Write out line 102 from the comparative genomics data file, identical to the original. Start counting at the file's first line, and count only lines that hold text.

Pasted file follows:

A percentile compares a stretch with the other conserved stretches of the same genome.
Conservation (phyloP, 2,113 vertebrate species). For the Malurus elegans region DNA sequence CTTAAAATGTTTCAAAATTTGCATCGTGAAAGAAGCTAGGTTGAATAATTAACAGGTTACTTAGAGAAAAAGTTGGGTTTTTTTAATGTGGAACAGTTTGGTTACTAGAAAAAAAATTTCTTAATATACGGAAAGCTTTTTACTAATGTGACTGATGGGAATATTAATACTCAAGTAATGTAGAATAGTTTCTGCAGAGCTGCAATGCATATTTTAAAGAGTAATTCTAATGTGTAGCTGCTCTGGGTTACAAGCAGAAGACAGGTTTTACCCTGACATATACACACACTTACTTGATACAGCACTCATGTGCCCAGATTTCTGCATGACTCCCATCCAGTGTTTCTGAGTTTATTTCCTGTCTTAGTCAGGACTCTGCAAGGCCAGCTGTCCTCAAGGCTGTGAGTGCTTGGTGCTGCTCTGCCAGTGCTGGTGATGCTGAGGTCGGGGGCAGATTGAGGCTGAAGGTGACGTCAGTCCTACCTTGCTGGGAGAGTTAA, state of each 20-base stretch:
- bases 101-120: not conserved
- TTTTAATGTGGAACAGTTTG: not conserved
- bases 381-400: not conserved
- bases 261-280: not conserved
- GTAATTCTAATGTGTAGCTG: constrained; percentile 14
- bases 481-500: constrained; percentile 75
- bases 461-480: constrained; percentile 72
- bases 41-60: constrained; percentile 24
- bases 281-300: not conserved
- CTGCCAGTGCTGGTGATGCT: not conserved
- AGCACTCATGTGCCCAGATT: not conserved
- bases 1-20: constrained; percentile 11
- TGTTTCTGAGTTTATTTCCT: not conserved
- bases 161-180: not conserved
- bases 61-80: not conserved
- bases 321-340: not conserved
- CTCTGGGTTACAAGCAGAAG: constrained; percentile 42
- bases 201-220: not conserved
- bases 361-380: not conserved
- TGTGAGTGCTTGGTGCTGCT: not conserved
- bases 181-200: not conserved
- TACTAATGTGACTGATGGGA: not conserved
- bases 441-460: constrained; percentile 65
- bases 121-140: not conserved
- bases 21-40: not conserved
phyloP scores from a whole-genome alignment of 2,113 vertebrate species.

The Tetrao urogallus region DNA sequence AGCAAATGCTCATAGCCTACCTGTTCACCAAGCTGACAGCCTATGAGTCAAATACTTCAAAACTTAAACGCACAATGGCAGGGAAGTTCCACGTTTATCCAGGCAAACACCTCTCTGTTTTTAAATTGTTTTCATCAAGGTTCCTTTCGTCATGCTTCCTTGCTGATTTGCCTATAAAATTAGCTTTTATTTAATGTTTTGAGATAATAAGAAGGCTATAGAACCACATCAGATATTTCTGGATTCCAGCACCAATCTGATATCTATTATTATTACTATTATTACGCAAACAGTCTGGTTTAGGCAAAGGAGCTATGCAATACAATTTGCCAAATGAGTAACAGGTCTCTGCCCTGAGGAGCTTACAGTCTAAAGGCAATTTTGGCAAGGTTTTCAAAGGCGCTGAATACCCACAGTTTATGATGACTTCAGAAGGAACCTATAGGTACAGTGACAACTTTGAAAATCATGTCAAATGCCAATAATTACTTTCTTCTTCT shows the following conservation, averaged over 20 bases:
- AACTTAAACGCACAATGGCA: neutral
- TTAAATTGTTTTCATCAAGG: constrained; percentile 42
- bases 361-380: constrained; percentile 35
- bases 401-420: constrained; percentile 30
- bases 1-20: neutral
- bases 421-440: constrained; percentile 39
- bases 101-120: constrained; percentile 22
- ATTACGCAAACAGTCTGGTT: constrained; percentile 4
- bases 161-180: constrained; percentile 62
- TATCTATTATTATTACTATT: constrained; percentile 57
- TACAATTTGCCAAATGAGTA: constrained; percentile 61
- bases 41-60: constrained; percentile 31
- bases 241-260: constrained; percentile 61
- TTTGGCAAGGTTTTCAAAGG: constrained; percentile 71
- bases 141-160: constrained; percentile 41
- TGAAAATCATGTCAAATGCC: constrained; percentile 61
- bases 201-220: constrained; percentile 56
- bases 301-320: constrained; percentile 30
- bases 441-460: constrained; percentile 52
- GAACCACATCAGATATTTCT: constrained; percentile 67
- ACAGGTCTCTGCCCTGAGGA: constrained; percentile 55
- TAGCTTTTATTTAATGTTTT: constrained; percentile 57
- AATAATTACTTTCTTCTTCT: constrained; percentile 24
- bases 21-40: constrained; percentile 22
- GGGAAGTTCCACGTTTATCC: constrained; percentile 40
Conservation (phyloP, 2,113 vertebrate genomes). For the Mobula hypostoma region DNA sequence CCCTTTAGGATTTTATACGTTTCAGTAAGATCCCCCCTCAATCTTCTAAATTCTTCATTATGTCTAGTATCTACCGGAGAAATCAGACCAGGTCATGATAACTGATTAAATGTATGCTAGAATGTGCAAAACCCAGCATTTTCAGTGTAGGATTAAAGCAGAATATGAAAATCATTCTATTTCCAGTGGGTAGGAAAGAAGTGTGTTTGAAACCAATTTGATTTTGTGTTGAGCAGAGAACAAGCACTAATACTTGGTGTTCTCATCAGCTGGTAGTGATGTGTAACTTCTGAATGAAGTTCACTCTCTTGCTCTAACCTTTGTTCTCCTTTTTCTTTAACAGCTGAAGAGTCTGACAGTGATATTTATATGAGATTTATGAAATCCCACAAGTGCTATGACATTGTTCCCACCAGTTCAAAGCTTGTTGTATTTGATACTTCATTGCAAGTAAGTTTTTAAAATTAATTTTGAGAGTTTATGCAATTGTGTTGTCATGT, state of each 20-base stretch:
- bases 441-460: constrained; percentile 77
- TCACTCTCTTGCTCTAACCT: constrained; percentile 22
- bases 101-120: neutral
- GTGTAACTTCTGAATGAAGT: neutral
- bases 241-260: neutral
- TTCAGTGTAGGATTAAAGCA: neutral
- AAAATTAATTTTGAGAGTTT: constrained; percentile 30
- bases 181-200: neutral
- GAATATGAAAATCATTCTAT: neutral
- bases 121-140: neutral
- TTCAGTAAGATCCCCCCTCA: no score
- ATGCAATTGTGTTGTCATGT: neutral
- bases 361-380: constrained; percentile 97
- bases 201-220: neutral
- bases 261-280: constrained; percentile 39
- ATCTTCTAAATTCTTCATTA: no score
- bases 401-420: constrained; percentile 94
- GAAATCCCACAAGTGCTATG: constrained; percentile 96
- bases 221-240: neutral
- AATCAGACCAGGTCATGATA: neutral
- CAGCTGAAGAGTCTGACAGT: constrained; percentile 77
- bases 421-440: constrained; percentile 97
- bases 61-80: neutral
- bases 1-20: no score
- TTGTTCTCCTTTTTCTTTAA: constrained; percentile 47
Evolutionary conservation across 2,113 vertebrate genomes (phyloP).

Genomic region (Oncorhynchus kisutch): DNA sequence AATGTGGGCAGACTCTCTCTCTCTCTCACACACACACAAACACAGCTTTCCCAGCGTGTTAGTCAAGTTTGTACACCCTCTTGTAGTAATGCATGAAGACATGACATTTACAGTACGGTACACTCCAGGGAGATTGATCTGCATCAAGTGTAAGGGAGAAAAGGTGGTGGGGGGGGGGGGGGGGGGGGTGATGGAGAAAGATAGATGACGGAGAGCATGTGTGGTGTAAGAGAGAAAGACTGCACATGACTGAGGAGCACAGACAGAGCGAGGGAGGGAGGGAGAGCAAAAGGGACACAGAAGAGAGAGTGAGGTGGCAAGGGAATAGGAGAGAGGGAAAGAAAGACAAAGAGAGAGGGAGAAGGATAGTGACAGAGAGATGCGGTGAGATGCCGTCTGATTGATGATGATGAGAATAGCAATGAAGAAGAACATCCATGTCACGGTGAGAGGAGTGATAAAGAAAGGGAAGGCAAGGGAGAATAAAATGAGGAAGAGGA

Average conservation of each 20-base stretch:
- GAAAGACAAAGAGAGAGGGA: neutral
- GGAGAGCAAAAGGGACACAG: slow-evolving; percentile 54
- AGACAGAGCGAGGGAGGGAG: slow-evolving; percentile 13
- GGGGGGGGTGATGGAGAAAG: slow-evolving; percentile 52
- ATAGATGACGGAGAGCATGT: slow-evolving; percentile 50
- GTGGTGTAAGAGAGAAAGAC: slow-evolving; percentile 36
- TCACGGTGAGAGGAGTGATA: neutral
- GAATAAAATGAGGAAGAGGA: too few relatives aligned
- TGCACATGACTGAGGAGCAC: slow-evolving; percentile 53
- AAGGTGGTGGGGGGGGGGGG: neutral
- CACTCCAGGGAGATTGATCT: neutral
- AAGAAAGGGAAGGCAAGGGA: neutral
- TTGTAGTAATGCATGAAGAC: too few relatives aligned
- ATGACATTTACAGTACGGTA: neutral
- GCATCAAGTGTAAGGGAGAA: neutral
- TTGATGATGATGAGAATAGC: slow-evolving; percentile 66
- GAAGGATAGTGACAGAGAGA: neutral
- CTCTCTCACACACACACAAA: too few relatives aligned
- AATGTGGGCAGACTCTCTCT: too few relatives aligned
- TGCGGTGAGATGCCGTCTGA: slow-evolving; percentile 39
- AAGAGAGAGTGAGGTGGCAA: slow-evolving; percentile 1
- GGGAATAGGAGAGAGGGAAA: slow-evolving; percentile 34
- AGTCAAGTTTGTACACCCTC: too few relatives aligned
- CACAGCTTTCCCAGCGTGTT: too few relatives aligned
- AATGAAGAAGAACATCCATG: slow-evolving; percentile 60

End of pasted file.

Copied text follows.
- AATGTGGGCAGACTCTCTCT: too few relatives aligned